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Name: People v. Finney
Case #: B230471
Court: CA Court of Appeal
District 2 DCA
Division: 6
Opinion Date: 04/03/2012
Subsequent History: opn. mod. on 4/18/2012

For purposes of the "strike" law, an assault against a victim that is followed by a second assault against the same victim thirty minutes later constitutes two strikes. Appellant was convicted of assault with the use of a deadly weapon and infliction of great bodily injury. At the trial on alleged prior "strike" convictions, the court found two separate strike convictions true and declined to strike one of the priors. The prior strikes involved appellant's beating of a homeless man who he left for dead but then returned 30 minutes later and kicked the victim in the head…

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Name: People v. Smith
Case #: B223181
Court: CA Court of Appeal
District 2 DCA
Division: 1
Opinion Date: 02/24/2012
Subsequent History: Rev. granted 5/9/12 (S201186)

The offense of resisting arrest, Penal Code section 148, is not a lesser included offense of Penal Code section 69 and there is no duty to instruct on it as a lesser included offense. There are two separate ways that Penal Code section 69 can be committed: attempting by threats or violence to deter an officer from performing a duty imposed by law; or, resisting by force or violence an officer in the performance of a lawful duty. Even though the offense was alleged to include both alternatives, the prosecutor elected at trial to rely only on the second form.…

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Name: People v. Roberts
Case #: H035158
Court: CA Court of Appeal
District 6 DCA
Opinion Date: 05/24/2011

The nature of a prior conviction may not be proven by the record of statements made after a plea of guilty on the basis that there was an adoptive admission under an exception to the hearsay rule. The challenge was to the sufficiency of evidence to prove that a conviction from Washington state for second degree assault constituted a strike. Proof of the prior was based on the introduction of the documents reflecting the conviction: the information, the plea, and judgment; and, the transcript of the plea and sentencing hearing. The guilty plea included admission of the element of substantial…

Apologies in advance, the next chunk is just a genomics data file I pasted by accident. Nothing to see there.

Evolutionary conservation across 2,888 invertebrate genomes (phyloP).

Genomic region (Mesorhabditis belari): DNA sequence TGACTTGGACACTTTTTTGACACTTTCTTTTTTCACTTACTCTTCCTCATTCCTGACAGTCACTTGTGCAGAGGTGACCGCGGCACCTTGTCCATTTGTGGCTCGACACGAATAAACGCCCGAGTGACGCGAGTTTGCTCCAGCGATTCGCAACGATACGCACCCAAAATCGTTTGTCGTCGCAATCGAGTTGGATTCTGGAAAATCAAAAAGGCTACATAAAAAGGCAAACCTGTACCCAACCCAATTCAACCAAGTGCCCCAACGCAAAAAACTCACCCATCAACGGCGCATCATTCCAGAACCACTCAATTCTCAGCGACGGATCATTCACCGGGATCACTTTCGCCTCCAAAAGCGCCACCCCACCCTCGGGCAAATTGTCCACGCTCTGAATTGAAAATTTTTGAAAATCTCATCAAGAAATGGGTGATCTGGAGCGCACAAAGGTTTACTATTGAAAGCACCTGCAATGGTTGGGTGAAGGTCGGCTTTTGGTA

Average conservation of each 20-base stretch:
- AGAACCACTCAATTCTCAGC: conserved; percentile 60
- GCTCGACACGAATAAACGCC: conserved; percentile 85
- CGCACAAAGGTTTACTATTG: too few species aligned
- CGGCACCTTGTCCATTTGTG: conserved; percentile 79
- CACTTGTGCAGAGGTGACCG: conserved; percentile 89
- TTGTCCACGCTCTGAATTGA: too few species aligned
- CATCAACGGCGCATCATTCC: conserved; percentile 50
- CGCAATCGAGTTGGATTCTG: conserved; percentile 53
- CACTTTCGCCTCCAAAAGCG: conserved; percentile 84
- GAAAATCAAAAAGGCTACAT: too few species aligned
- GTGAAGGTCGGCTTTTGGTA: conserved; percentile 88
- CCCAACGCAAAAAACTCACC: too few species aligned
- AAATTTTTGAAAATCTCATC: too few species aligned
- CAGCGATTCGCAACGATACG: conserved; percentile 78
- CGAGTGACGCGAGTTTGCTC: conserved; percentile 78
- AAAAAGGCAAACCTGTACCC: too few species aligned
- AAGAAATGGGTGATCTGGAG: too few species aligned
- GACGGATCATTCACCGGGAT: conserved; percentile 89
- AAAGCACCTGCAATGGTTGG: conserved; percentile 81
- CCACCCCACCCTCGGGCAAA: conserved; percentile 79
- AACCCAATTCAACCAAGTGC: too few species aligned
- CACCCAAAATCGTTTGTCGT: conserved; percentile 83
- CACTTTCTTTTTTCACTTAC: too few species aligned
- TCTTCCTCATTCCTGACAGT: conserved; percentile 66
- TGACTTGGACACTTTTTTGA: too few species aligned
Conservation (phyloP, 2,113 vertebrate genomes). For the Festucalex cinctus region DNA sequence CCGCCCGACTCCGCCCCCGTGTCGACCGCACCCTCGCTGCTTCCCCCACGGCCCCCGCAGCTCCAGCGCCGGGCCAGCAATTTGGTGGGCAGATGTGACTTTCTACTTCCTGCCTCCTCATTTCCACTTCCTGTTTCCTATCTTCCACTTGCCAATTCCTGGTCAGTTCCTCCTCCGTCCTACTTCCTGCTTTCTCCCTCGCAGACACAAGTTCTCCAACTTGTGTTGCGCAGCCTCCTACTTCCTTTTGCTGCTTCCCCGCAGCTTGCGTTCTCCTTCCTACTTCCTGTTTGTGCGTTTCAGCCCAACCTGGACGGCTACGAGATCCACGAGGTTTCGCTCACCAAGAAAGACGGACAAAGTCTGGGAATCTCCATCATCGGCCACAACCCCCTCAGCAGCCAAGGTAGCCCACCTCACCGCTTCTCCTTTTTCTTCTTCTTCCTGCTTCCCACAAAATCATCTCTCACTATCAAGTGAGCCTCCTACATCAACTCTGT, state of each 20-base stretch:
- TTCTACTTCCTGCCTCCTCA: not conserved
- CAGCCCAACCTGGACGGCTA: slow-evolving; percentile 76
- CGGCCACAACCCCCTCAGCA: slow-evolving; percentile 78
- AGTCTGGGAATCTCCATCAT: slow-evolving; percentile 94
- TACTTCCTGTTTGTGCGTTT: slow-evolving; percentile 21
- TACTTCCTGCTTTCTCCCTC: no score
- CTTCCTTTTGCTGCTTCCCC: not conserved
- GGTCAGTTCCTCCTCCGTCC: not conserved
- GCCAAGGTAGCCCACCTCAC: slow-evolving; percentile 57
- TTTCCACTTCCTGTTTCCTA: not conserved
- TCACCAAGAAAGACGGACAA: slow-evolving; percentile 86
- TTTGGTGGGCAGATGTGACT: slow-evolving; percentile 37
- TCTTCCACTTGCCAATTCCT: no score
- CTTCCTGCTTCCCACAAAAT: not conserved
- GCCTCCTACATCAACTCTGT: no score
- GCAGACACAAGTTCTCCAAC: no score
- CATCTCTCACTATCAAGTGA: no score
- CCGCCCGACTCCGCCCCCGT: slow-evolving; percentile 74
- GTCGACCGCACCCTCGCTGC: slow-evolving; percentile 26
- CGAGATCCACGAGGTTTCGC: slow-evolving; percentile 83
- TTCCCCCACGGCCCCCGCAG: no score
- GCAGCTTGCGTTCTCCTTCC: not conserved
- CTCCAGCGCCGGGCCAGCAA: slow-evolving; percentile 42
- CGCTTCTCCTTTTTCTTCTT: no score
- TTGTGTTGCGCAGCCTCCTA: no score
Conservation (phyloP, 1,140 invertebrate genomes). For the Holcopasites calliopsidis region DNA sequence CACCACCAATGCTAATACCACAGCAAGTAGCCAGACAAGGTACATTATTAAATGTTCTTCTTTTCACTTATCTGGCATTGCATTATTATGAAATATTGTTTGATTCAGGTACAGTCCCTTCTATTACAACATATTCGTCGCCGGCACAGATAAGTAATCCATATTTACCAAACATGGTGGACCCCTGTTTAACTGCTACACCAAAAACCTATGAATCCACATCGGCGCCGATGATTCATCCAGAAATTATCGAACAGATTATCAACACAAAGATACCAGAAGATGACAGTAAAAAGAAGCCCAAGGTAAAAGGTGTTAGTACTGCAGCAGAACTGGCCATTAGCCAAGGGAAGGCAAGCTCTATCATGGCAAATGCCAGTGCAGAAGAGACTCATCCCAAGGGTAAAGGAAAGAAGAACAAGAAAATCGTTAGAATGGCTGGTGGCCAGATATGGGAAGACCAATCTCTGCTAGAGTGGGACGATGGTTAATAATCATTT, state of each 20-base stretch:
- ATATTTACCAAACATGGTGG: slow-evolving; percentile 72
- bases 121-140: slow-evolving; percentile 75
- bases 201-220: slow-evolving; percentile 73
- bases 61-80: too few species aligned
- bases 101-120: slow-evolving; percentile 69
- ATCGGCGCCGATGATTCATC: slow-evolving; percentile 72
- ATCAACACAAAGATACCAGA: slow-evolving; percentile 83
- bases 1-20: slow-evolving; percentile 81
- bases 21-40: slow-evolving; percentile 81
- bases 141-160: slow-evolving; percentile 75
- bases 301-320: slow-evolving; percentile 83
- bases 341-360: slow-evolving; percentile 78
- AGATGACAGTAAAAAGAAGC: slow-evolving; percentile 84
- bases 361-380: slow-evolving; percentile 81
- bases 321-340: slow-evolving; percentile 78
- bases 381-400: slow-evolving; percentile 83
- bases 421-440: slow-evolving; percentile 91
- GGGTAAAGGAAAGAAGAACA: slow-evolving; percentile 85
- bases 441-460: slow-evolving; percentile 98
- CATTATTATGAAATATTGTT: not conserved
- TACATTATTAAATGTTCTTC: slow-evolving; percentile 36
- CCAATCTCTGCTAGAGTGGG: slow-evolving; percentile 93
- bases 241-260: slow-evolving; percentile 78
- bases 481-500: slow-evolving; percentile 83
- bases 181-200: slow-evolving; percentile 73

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Name: People v. Koontz
Case #: B224697
Court: CA Court of Appeal
District 2 DCA
Division: 6
Opinion Date: 03/02/2011
Subsequent History: 5/18/11: review granted (S192116)

Penal Code "section 1385 vests the trial court with the discretion to strike a prior serious felony conviction in order to afford the maximum allowable presentence conduct credits." Appellant pled guilty to child endangerment, and admitted a strike prior and two prison priors in exchange for an indicated three-year sentence. The court struck the strike prior and one of the prison priors to arrive at that sentence. Appellant then requested one-for-one conduct credits under amended section 4019. The court said it could not give those credits due to the prior strike conviction. Appellant argued that…

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Name: People v. Miranda
Case #: B217708
Court: CA Court of Appeal
District 2 DCA
Division: 8
Opinion Date: 01/31/2011

As long as a conviction is supported by substantial evidence, an inconsistent verdict on an enhancement will not require reversal. Appellant and three other gang members approached the victim as he was smoking marijuana in the parking lot of a gas station. When the victim declined to share the marijuana, one of appellant's companions ripped a chain from the victim's neck. The victim chased after the man who took the chain, and appellant shot him. A jury found appellant guilty of attempted murder, robbery, assault with a firearm and possession of a firearm by a felon,…